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PURPOSE: To evaluate low-dose extended duration interferon alfa-2a as adjuvant therapy in patients with thick (> or = 4 mm) primary cutaneous melanoma and/or locoregional metastases. PATIENTS AND METHODS: In this randomized controlled trial involving 674 patients, the effect of interferon alfa-2a (3 megaunits three times per week for 2 years or until recurrence) on overall survival (OS) and recurrence-free survival (RFS) was compared with that of no further treatment in radically resected stage IIB and stage III cutaneous malignant melanoma. RESULTS: The OS and RFS rates at 5 years were 44% (SE, 2.6) and 32% (SE, 2.1), respectively. There was no significant difference in OS or RFS between the interferon-treated and control arms (odds ratio [OR], 0.94; 95% CI, 0.75 to 1.18; P =.6; and OR, 0.91; 95% CI, 0.75 to 1.10; P =.3; respectively). Male sex (P =.003) and regional lymph node involvement (P =.0009), but not age (P =.7), were statistically significant adverse features for OS. Subgroup analysis by disease stage, age, and sex did not show any clear differences between interferon-treated and control groups in either OS or RFS. Interferon-related toxicities were modest: grade 3 (and in only one case, grade 4) fatigue or mood disturbance was seen in 7% and 4% respectively, of patients. However, there were 50 withdrawals (15%) from interferon treatment due to toxicity. CONCLUSION: The results from this study, taken in isolation, do not indicate that extended-duration low-dose interferon is significantly better than observation alone in the initial treatment of completely resected high-risk malignant melanoma.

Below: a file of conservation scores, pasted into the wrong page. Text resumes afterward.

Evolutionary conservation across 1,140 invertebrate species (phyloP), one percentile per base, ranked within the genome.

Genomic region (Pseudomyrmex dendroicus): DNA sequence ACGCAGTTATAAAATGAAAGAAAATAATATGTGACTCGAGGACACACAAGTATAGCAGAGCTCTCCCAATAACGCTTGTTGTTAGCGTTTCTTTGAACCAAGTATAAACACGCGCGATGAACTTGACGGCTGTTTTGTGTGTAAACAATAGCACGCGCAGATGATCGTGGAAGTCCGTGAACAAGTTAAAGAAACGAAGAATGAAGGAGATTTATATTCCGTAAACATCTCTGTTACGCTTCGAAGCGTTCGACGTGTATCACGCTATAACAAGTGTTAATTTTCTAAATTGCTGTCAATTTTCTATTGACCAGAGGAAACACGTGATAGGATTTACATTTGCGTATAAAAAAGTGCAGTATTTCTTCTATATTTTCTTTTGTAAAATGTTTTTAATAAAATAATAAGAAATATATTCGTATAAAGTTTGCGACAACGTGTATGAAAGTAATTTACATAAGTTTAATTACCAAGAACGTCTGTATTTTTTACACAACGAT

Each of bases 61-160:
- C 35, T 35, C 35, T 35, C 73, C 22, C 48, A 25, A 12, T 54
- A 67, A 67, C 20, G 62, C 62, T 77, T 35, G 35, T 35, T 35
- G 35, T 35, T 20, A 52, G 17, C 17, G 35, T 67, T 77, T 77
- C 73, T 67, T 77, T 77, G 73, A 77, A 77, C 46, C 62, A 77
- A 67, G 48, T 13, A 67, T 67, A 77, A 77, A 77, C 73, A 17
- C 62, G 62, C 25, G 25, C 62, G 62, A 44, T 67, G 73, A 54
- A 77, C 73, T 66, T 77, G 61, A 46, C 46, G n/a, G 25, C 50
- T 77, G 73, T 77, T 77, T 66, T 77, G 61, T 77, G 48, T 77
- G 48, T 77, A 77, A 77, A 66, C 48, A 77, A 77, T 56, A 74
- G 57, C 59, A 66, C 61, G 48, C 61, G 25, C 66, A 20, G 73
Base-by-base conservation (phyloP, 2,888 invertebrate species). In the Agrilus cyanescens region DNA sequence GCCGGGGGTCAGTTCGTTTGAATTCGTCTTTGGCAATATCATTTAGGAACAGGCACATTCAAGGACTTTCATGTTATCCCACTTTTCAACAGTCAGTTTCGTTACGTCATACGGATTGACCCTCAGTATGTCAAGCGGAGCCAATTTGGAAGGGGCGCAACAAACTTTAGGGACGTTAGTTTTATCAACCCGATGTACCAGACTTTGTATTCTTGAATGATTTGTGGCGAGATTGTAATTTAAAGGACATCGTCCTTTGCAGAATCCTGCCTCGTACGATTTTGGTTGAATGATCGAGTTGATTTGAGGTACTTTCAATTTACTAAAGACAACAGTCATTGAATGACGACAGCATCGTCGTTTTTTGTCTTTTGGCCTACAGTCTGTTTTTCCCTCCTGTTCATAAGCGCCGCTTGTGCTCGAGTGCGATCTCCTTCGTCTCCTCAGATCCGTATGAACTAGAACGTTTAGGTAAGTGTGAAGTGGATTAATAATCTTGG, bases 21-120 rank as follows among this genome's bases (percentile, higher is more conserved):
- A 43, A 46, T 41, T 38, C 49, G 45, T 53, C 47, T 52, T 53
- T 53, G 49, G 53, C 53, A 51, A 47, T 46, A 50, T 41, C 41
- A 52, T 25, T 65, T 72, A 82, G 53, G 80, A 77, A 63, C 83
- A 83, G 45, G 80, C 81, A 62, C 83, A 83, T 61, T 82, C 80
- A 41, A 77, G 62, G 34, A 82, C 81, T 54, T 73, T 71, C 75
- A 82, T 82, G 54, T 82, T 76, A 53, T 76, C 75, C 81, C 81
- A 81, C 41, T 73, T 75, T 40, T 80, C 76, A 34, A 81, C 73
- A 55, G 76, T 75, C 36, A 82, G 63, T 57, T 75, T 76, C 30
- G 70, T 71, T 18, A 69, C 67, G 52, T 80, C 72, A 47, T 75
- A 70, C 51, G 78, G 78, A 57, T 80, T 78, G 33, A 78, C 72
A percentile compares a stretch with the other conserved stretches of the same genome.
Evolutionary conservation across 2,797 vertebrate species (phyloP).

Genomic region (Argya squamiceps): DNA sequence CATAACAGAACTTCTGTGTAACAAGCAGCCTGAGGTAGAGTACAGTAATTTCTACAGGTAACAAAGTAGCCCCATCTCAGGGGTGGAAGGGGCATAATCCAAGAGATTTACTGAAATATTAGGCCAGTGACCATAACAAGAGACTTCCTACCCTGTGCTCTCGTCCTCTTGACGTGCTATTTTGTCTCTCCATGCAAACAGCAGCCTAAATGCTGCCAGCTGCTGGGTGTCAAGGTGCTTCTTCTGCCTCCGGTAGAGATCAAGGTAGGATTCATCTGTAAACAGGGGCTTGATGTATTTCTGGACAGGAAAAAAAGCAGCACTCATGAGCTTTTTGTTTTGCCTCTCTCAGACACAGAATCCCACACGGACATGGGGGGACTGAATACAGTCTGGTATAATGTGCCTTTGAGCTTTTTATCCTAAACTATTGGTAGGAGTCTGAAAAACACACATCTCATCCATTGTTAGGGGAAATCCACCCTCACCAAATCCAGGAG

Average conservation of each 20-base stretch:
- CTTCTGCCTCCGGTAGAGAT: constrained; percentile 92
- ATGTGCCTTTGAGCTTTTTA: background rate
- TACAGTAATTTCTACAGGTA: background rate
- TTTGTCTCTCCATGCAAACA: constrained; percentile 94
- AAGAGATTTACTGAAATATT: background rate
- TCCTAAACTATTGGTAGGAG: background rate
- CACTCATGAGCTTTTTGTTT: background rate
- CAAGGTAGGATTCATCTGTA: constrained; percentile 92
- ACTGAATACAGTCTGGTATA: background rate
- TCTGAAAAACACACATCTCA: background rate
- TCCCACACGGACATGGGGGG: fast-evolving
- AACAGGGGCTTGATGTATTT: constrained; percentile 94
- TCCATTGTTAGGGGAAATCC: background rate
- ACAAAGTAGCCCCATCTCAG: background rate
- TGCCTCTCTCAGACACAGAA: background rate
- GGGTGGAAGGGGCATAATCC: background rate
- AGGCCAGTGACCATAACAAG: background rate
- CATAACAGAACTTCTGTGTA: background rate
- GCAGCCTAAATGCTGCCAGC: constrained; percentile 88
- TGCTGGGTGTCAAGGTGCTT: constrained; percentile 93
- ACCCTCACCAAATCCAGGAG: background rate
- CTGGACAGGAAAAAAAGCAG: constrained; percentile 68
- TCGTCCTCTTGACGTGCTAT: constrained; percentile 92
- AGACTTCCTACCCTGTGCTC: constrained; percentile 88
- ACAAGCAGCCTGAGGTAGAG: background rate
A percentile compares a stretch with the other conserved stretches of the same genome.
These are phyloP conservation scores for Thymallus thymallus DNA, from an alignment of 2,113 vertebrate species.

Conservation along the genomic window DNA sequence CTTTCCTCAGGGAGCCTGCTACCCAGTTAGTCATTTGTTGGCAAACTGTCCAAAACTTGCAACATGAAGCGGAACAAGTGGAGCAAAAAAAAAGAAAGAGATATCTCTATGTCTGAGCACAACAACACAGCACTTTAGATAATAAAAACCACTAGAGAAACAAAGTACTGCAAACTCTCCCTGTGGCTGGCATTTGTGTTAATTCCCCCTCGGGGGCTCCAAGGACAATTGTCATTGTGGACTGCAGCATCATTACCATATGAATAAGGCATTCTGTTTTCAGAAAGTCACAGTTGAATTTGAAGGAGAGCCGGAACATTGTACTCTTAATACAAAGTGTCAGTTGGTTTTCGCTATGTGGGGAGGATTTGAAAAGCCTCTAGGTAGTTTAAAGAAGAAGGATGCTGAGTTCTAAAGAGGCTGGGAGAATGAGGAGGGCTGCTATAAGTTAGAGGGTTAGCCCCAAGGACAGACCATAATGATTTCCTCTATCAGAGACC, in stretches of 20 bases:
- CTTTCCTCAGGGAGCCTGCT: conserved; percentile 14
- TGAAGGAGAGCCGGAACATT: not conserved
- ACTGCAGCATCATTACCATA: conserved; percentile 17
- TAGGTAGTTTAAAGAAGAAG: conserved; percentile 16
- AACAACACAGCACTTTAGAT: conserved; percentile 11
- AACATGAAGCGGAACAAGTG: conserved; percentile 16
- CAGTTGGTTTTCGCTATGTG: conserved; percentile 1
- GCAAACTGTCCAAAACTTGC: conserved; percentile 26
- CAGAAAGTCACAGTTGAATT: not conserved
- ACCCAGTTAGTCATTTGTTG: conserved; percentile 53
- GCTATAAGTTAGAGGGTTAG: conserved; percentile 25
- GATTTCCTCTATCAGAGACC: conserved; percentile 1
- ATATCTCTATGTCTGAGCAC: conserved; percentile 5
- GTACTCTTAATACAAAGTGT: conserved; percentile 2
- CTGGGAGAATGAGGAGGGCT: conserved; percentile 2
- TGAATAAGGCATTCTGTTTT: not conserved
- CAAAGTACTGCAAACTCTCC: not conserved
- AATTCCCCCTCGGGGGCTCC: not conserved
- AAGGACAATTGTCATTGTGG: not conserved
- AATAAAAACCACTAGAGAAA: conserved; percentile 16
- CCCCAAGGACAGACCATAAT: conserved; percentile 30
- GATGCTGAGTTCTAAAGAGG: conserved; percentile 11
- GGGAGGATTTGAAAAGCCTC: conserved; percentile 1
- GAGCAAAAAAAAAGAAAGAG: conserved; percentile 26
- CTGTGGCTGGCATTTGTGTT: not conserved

Original publication

DOI

10.1200/JCO.2004.03.185

Type

Conference paper

Publication Date

01/01/2004

Volume

22

Pages

53 - 61

Keywords

Adolescent, Adult, Affect, Age Factors, Aged, Aged, 80 and over, Antineoplastic Agents, Disease-Free Survival, Dose-Response Relationship, Drug, Drug Administration Schedule, Fatigue, Female, Humans, Interferon-alpha, Male, Melanoma, Middle Aged, Risk Factors, Skin Neoplasms, Treatment Outcome